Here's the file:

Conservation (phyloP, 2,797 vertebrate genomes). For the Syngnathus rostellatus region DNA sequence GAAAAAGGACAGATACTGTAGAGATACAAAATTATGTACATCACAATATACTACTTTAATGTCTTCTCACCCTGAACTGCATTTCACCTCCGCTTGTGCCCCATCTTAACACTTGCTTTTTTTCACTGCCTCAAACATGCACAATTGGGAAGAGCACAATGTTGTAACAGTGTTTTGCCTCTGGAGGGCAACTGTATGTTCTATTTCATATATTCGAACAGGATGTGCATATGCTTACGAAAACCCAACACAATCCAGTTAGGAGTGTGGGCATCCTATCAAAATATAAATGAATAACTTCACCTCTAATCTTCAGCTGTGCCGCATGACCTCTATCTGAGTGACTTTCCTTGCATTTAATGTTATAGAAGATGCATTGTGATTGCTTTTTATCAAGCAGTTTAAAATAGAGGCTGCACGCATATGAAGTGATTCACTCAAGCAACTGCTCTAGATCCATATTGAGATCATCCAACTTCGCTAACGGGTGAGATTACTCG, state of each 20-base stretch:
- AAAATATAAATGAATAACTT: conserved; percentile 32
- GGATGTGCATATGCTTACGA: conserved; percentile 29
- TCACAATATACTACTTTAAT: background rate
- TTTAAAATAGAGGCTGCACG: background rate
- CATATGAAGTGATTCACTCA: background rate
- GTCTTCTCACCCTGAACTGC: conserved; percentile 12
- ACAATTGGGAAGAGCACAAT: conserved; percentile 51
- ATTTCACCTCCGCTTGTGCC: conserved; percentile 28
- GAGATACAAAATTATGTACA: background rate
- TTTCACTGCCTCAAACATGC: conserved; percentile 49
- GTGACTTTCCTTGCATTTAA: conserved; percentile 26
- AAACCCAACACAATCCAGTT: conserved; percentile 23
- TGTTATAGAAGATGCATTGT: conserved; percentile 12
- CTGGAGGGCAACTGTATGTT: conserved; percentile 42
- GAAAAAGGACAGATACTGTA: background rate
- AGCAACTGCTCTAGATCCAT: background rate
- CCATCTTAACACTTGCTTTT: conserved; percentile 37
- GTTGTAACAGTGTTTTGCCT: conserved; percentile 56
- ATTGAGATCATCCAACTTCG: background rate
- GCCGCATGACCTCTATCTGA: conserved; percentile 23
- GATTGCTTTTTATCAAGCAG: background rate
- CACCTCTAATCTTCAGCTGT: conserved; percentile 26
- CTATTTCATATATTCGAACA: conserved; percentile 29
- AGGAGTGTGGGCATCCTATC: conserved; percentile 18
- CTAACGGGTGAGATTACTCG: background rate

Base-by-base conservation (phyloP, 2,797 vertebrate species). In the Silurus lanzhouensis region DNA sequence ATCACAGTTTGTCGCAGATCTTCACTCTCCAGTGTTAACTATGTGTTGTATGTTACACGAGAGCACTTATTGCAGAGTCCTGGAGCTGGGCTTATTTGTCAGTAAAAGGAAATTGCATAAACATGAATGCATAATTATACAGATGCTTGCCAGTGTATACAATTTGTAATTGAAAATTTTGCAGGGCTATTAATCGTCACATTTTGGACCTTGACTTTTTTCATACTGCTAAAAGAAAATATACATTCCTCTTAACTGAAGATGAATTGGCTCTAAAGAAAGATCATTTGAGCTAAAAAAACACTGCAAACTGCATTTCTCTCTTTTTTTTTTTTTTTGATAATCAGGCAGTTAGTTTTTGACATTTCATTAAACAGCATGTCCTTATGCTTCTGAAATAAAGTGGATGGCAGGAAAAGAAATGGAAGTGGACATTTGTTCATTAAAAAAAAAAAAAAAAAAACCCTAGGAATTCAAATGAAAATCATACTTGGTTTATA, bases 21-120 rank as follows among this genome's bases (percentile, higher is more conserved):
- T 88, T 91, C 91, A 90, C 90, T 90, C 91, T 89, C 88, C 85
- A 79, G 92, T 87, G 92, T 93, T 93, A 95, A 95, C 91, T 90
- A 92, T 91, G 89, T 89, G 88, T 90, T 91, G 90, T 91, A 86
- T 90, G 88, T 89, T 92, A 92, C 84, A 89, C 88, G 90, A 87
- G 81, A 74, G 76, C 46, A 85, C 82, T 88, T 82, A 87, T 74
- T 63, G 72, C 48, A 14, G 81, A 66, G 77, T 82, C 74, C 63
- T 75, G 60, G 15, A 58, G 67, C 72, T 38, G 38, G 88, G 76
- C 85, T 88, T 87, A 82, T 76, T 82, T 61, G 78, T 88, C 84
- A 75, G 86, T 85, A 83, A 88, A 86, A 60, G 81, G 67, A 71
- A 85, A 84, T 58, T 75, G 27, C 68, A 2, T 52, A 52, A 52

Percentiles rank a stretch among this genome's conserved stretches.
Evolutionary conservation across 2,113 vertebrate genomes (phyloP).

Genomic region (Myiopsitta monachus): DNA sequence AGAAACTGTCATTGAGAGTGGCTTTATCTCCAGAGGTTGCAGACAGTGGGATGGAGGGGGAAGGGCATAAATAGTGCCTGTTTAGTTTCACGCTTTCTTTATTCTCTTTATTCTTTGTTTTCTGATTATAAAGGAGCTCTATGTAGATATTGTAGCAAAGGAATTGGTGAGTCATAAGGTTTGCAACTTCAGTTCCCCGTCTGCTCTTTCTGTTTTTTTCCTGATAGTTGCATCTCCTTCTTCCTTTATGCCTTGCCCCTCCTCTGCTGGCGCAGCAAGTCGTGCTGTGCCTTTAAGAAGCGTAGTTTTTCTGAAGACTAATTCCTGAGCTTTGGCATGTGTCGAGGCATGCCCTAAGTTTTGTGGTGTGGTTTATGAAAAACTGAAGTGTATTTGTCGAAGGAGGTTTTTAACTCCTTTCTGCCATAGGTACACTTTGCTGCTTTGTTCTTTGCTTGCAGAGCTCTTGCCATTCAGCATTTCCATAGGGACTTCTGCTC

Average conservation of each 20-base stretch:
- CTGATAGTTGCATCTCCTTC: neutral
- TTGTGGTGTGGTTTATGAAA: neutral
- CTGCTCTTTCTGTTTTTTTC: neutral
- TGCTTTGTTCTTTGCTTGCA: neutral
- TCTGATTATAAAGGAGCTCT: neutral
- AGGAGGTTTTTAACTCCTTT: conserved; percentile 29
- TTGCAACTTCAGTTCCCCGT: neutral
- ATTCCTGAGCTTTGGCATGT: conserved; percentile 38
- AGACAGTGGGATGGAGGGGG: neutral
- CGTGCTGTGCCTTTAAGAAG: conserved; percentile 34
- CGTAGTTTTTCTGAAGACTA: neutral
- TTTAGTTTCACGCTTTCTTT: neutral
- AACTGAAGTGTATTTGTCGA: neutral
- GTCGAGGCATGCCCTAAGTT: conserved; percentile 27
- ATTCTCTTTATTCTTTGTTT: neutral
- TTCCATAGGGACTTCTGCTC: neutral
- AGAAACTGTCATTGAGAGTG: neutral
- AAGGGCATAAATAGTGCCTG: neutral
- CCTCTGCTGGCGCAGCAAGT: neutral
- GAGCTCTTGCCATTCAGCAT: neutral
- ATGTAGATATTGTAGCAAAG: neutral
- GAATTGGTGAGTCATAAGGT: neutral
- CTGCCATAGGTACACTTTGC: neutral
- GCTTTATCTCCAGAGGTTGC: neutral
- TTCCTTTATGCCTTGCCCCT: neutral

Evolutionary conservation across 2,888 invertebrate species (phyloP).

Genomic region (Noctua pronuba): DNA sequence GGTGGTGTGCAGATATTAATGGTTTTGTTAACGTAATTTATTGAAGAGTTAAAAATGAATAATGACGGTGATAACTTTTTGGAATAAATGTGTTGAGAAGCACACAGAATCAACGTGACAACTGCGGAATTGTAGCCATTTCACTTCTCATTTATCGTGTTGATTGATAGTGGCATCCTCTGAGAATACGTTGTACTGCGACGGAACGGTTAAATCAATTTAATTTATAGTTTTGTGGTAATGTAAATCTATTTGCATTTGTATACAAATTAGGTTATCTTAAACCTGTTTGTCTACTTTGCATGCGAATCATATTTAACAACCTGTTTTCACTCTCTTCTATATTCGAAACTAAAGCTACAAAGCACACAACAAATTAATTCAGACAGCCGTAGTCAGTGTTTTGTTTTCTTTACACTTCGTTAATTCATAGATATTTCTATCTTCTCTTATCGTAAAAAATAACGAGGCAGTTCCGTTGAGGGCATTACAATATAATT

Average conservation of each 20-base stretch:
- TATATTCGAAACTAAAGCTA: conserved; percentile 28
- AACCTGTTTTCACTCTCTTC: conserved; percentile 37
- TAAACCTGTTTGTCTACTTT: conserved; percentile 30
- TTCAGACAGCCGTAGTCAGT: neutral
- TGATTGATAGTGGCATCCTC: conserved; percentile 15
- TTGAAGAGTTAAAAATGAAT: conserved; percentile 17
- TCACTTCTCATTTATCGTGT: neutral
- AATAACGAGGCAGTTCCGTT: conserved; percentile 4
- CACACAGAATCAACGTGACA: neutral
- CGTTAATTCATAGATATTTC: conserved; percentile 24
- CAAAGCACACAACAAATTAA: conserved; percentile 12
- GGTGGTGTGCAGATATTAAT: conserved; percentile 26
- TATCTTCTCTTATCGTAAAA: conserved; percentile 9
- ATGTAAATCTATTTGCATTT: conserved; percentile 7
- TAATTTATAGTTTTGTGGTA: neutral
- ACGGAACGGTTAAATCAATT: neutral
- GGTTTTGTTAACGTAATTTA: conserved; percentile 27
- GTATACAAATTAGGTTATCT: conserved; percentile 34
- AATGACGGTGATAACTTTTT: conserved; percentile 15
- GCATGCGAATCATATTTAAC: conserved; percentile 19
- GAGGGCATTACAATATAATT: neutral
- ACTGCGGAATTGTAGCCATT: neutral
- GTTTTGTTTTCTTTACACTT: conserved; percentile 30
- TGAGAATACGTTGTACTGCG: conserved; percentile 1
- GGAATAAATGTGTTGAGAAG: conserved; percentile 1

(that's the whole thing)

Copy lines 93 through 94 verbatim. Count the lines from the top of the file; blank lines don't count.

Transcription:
- TGAGAATACGTTGTACTGCG: conserved; percentile 1
- GGAATAAATGTGTTGAGAAG: conserved; percentile 1